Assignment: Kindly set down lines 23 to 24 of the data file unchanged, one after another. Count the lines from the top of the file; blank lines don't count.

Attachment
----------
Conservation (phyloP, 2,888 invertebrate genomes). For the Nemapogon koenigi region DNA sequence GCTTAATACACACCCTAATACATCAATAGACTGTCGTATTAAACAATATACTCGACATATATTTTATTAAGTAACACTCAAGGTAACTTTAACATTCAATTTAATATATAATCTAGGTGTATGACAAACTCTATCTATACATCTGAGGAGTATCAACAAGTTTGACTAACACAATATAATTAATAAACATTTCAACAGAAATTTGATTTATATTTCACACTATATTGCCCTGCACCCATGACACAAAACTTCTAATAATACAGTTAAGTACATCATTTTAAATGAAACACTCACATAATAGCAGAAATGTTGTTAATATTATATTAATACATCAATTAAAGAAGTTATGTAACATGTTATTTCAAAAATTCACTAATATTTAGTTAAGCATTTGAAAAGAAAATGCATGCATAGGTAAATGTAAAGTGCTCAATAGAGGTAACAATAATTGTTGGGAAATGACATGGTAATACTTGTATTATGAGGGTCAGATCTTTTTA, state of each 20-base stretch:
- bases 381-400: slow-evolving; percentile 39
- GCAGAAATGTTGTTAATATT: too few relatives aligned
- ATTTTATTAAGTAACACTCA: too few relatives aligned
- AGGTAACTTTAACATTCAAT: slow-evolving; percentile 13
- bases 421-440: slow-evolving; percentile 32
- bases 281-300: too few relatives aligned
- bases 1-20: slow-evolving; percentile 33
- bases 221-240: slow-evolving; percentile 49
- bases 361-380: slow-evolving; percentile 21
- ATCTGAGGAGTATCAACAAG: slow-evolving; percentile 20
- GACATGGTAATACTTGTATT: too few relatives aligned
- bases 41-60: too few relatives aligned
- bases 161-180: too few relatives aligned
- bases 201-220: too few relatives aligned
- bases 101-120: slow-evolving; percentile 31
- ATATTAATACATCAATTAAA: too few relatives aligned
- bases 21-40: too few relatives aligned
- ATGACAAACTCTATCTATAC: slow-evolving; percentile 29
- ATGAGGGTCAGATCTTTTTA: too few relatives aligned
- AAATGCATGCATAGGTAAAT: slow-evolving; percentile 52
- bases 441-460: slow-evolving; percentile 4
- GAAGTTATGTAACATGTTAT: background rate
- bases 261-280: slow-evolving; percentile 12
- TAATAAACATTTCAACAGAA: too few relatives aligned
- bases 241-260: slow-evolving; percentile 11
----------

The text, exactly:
- GAAGTTATGTAACATGTTAT: background rate
- bases 261-280: slow-evolving; percentile 12